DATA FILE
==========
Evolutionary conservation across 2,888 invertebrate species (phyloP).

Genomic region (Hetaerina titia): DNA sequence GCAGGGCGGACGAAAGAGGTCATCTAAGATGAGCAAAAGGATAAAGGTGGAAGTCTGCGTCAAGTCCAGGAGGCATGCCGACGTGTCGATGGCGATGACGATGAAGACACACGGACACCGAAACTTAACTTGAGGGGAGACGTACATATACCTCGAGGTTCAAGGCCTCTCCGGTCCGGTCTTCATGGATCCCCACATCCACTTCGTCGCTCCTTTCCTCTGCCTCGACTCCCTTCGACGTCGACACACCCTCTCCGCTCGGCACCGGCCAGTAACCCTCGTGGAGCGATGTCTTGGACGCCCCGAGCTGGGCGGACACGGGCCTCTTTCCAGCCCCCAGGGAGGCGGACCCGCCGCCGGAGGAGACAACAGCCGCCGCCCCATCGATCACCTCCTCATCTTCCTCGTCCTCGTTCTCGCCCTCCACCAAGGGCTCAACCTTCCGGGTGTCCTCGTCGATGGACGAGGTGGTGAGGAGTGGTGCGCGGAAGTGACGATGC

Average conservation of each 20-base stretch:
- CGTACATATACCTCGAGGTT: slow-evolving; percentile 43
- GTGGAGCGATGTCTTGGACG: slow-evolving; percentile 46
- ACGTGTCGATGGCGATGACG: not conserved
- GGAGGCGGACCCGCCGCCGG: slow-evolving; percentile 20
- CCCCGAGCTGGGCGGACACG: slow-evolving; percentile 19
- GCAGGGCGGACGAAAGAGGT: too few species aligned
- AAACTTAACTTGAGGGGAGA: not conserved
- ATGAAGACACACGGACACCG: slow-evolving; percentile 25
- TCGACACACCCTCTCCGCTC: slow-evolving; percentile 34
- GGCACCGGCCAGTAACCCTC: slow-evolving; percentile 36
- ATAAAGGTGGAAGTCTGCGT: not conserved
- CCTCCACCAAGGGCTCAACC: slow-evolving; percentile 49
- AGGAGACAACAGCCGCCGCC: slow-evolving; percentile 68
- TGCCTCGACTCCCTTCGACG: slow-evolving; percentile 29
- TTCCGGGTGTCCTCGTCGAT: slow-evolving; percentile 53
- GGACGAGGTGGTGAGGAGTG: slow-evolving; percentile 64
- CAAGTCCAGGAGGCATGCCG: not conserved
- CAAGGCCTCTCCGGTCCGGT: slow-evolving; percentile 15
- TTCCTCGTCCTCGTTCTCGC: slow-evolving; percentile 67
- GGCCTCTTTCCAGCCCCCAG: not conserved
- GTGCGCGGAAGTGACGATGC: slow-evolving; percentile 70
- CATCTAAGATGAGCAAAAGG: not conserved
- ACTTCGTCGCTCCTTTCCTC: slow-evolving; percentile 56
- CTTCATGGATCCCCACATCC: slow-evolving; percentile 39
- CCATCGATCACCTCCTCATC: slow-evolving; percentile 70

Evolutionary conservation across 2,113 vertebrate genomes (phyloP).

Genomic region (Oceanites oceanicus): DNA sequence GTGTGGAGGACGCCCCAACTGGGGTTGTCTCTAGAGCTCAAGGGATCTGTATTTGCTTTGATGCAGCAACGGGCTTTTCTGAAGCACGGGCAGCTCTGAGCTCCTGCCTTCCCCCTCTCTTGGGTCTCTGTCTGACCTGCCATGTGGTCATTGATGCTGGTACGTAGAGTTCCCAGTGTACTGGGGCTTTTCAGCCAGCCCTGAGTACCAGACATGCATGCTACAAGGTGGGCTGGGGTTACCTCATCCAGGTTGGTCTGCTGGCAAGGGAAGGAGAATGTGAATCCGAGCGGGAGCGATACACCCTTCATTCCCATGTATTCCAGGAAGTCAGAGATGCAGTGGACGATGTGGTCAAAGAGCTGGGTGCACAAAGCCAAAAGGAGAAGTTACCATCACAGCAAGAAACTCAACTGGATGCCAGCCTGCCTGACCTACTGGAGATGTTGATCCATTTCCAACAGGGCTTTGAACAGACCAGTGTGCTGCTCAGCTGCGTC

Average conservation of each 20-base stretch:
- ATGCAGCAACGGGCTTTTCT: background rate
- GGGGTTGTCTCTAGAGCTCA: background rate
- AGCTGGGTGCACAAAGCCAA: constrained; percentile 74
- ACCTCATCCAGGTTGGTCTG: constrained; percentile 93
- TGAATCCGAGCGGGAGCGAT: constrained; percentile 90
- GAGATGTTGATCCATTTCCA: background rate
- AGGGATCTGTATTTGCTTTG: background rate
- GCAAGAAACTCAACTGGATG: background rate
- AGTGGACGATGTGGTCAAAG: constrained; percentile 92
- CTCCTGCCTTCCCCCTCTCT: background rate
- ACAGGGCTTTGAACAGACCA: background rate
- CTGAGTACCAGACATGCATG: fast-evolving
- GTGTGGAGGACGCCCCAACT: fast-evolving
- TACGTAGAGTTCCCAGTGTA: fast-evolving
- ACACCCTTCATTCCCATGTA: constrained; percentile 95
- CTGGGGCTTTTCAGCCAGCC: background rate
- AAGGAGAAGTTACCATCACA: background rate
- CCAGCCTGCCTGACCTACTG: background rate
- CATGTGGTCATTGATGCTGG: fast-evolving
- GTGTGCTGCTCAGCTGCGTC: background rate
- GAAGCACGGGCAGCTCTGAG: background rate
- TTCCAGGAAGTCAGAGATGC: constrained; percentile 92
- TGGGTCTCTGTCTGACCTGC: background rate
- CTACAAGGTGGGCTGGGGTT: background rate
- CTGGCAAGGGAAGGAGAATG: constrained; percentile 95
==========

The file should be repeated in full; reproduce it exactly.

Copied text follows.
Evolutionary conservation across 2,888 invertebrate species (phyloP).

Genomic region (Hetaerina titia): DNA sequence GCAGGGCGGACGAAAGAGGTCATCTAAGATGAGCAAAAGGATAAAGGTGGAAGTCTGCGTCAAGTCCAGGAGGCATGCCGACGTGTCGATGGCGATGACGATGAAGACACACGGACACCGAAACTTAACTTGAGGGGAGACGTACATATACCTCGAGGTTCAAGGCCTCTCCGGTCCGGTCTTCATGGATCCCCACATCCACTTCGTCGCTCCTTTCCTCTGCCTCGACTCCCTTCGACGTCGACACACCCTCTCCGCTCGGCACCGGCCAGTAACCCTCGTGGAGCGATGTCTTGGACGCCCCGAGCTGGGCGGACACGGGCCTCTTTCCAGCCCCCAGGGAGGCGGACCCGCCGCCGGAGGAGACAACAGCCGCCGCCCCATCGATCACCTCCTCATCTTCCTCGTCCTCGTTCTCGCCCTCCACCAAGGGCTCAACCTTCCGGGTGTCCTCGTCGATGGACGAGGTGGTGAGGAGTGGTGCGCGGAAGTGACGATGC

Average conservation of each 20-base stretch:
- CGTACATATACCTCGAGGTT: slow-evolving; percentile 43
- GTGGAGCGATGTCTTGGACG: slow-evolving; percentile 46
- ACGTGTCGATGGCGATGACG: not conserved
- GGAGGCGGACCCGCCGCCGG: slow-evolving; percentile 20
- CCCCGAGCTGGGCGGACACG: slow-evolving; percentile 19
- GCAGGGCGGACGAAAGAGGT: too few species aligned
- AAACTTAACTTGAGGGGAGA: not conserved
- ATGAAGACACACGGACACCG: slow-evolving; percentile 25
- TCGACACACCCTCTCCGCTC: slow-evolving; percentile 34
- GGCACCGGCCAGTAACCCTC: slow-evolving; percentile 36
- ATAAAGGTGGAAGTCTGCGT: not conserved
- CCTCCACCAAGGGCTCAACC: slow-evolving; percentile 49
- AGGAGACAACAGCCGCCGCC: slow-evolving; percentile 68
- TGCCTCGACTCCCTTCGACG: slow-evolving; percentile 29
- TTCCGGGTGTCCTCGTCGAT: slow-evolving; percentile 53
- GGACGAGGTGGTGAGGAGTG: slow-evolving; percentile 64
- CAAGTCCAGGAGGCATGCCG: not conserved
- CAAGGCCTCTCCGGTCCGGT: slow-evolving; percentile 15
- TTCCTCGTCCTCGTTCTCGC: slow-evolving; percentile 67
- GGCCTCTTTCCAGCCCCCAG: not conserved
- GTGCGCGGAAGTGACGATGC: slow-evolving; percentile 70
- CATCTAAGATGAGCAAAAGG: not conserved
- ACTTCGTCGCTCCTTTCCTC: slow-evolving; percentile 56
- CTTCATGGATCCCCACATCC: slow-evolving; percentile 39
- CCATCGATCACCTCCTCATC: slow-evolving; percentile 70

Evolutionary conservation across 2,113 vertebrate genomes (phyloP).

Genomic region (Oceanites oceanicus): DNA sequence GTGTGGAGGACGCCCCAACTGGGGTTGTCTCTAGAGCTCAAGGGATCTGTATTTGCTTTGATGCAGCAACGGGCTTTTCTGAAGCACGGGCAGCTCTGAGCTCCTGCCTTCCCCCTCTCTTGGGTCTCTGTCTGACCTGCCATGTGGTCATTGATGCTGGTACGTAGAGTTCCCAGTGTACTGGGGCTTTTCAGCCAGCCCTGAGTACCAGACATGCATGCTACAAGGTGGGCTGGGGTTACCTCATCCAGGTTGGTCTGCTGGCAAGGGAAGGAGAATGTGAATCCGAGCGGGAGCGATACACCCTTCATTCCCATGTATTCCAGGAAGTCAGAGATGCAGTGGACGATGTGGTCAAAGAGCTGGGTGCACAAAGCCAAAAGGAGAAGTTACCATCACAGCAAGAAACTCAACTGGATGCCAGCCTGCCTGACCTACTGGAGATGTTGATCCATTTCCAACAGGGCTTTGAACAGACCAGTGTGCTGCTCAGCTGCGTC

Average conservation of each 20-base stretch:
- ATGCAGCAACGGGCTTTTCT: background rate
- GGGGTTGTCTCTAGAGCTCA: background rate
- AGCTGGGTGCACAAAGCCAA: constrained; percentile 74
- ACCTCATCCAGGTTGGTCTG: constrained; percentile 93
- TGAATCCGAGCGGGAGCGAT: constrained; percentile 90
- GAGATGTTGATCCATTTCCA: background rate
- AGGGATCTGTATTTGCTTTG: background rate
- GCAAGAAACTCAACTGGATG: background rate
- AGTGGACGATGTGGTCAAAG: constrained; percentile 92
- CTCCTGCCTTCCCCCTCTCT: background rate
- ACAGGGCTTTGAACAGACCA: background rate
- CTGAGTACCAGACATGCATG: fast-evolving
- GTGTGGAGGACGCCCCAACT: fast-evolving
- TACGTAGAGTTCCCAGTGTA: fast-evolving
- ACACCCTTCATTCCCATGTA: constrained; percentile 95
- CTGGGGCTTTTCAGCCAGCC: background rate
- AAGGAGAAGTTACCATCACA: background rate
- CCAGCCTGCCTGACCTACTG: background rate
- CATGTGGTCATTGATGCTGG: fast-evolving
- GTGTGCTGCTCAGCTGCGTC: background rate
- GAAGCACGGGCAGCTCTGAG: background rate
- TTCCAGGAAGTCAGAGATGC: constrained; percentile 92
- TGGGTCTCTGTCTGACCTGC: background rate
- CTACAAGGTGGGCTGGGGTT: background rate
- CTGGCAAGGGAAGGAGAATG: constrained; percentile 95